Day one, I felt a sense of freedom. I woke up later than usual and then did my home workout during the time usually spent driving to work. By 8:30 am, I was at my computer and ready to face the day. Day two was similar but the sense of novelty was already wearing thin. On Day three, the isolation of my home office in the basement began to make itself known, even while my husband worked in his own office upstairs. I moved my computer from my office to the kitchen table where natural daylight streams into the room. My colleagues and I stayed in touch by email and by phone. But, none them stopped by while on their way to the photocopier; we didn’t gather in the lunchroom while we ate our mid-day meal or meet up at the coffee maker.
Then on Day Four, we all attended a meeting through the magic of Zoom video conferencing. We had just bought it the week before to offer remote activities to our clientele. Our boss configured it and boom! All our smiling faces were visible on each of our home computer screens. “Are you still in pyjamas?” someone asked me because the fleece around the neck of the hoodie I was wearing makes it look like a housecoat. “I don’t wear pyjamas,” I quipped (I was kidding) but it was so nice to hear their laughter. After a few minutes of exchanging updates, we got down to business but it was a welcome break to the social distancing I am finding harder than I thought it would be.
Written for Linda G. Hill’s “Stream of Consciousness Saturday”.
This week’s prompt is the word “wire”.
The newswire was no doubt humming all week. Each day brought something new about the infamous Coronavirus. It has been in the news for a few weeks, since it began in China, but on Tuesday night, I felt a shift in the way it was being covered in the media. My spidey sense was tingling and I just knew it was going to morph into an even bigger story than it was.
I texted my boss and asked if we should prepare a statement and a plan of action. There were only a very few reported cases in Quebec, but as a cancer wellness centre, we deal with a vulnerable population. We decided to wait and see. But my spidey sense was right and on Friday, we sat around the conference table and made a decision.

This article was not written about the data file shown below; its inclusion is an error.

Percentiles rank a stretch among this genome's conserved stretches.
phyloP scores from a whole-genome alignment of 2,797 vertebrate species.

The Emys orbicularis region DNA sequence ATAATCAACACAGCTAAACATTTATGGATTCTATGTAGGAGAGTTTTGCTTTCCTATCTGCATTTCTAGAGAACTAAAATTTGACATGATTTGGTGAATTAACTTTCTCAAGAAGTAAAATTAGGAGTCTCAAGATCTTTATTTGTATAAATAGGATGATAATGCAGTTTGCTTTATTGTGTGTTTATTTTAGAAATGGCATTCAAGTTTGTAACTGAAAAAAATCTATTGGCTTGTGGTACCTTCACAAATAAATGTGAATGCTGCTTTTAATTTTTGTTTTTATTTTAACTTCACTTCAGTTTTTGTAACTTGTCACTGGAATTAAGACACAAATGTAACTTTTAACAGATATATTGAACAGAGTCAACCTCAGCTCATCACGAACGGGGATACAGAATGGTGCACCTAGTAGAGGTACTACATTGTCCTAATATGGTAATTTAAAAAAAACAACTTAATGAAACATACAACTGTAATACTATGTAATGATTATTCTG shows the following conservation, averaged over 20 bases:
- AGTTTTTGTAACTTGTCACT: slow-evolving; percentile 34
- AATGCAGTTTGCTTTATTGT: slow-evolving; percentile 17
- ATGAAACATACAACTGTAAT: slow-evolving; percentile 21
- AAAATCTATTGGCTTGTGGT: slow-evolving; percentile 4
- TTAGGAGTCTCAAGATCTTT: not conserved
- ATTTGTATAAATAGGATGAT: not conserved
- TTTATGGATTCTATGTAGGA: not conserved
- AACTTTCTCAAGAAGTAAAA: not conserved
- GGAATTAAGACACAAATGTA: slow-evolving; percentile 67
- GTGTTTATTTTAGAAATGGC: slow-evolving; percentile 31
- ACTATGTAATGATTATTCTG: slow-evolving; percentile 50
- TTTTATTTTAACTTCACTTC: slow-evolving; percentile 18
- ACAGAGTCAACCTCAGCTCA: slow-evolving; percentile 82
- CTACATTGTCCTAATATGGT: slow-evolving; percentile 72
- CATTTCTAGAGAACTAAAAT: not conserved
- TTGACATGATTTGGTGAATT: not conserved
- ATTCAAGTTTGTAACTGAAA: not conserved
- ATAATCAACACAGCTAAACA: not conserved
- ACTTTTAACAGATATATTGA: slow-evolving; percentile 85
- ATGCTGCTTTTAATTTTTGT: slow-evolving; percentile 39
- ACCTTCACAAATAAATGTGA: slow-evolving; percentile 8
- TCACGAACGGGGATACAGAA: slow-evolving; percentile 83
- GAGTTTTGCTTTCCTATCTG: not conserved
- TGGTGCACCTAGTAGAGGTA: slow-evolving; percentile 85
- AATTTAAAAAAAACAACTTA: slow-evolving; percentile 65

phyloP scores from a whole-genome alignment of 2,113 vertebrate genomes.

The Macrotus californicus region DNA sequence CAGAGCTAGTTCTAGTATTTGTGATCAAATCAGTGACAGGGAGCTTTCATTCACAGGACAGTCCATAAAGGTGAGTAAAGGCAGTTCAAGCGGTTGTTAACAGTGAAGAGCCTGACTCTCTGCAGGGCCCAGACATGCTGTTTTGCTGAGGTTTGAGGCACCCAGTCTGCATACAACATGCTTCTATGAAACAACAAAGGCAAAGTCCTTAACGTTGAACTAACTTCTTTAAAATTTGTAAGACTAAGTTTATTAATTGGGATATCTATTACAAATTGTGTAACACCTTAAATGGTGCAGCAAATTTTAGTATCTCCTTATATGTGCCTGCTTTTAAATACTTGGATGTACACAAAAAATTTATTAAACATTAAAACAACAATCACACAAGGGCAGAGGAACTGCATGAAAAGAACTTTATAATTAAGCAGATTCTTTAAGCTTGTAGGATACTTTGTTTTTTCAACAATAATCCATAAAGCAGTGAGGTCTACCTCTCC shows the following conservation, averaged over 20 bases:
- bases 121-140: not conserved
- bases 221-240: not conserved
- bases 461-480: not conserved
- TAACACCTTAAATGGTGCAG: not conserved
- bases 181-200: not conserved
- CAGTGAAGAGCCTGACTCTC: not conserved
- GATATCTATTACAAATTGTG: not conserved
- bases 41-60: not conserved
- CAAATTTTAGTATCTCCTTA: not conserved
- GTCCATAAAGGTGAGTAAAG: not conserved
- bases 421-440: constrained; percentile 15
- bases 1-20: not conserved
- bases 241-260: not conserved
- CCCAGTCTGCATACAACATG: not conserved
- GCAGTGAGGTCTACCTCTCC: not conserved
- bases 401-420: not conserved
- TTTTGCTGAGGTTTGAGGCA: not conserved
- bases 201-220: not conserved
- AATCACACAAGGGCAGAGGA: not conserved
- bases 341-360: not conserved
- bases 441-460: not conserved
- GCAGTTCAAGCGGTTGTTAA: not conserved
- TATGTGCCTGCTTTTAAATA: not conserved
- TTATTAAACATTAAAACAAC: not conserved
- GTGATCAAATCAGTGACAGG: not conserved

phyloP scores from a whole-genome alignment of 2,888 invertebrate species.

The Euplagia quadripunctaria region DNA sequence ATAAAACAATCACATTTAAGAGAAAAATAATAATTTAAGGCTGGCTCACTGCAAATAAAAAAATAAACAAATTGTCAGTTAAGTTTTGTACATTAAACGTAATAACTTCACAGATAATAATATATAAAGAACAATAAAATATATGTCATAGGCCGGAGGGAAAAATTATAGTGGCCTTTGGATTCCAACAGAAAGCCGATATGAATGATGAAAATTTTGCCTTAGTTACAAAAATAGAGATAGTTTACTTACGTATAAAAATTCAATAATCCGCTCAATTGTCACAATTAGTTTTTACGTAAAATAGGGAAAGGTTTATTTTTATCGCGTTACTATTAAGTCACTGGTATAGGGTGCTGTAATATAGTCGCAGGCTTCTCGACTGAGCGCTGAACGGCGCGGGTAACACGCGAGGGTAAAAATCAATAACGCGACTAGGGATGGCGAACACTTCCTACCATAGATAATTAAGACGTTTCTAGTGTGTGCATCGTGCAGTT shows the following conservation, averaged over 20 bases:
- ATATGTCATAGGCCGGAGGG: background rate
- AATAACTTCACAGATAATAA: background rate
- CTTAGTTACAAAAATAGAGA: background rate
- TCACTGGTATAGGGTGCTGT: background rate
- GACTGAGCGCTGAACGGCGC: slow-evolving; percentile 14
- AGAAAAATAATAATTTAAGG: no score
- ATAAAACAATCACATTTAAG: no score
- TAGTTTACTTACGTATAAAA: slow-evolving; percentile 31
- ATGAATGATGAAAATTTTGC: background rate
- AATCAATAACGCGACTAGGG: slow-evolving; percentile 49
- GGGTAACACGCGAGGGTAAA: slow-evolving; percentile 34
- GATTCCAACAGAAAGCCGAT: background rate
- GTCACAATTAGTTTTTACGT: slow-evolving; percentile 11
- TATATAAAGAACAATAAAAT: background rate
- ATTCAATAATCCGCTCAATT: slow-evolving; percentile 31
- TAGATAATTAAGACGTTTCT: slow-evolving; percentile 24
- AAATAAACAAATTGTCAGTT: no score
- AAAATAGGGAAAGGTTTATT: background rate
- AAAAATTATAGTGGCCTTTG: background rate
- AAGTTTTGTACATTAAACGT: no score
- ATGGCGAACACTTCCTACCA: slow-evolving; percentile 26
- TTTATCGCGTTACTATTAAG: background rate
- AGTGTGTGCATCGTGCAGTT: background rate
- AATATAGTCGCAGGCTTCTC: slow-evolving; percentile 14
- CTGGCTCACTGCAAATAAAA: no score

Our faces were glum as we reached a consensus. We could not take a chance that someone who had been unknowingly exposed to the virus would come to the Centre and expose many others with compromised immune systems. We had to close for at least two weeks as many other schools, municipalities and organizations were doing. Our faces were glum as we prepared the message to be sent by mass email.
Outside, the sky was slate gray and the rain was pelting the windows so hard, it looked as if we might all need an arc to get home. I checked my phone and saw a text message from my husband. He had been to the grocery store and by 10 am, many shelves were empty, and the check-out line snaked around the store. Panic was setting in and it was every man for himself. Another local big-box store had temporarily closed because customers were fighting among themselves. I felt the weight on my shoulders grow heavier. Many say that humans are still similar to wild animals in the jungle where it is survival of the fittest. We are hard-wired to see to our own needs and let the weakest fend for themselves.
Then I saw a post on my social media feed. It was on a group page devoted to residents of our town and someone was offering to pick up groceries, medication or other necessities for anyone who was sick and/or quarantined. Yesss! It made me smile and it restored my faith in mankind.
Have you found a ray of hope in this new, Coronavirus-filled world where we are all forced temporary residents?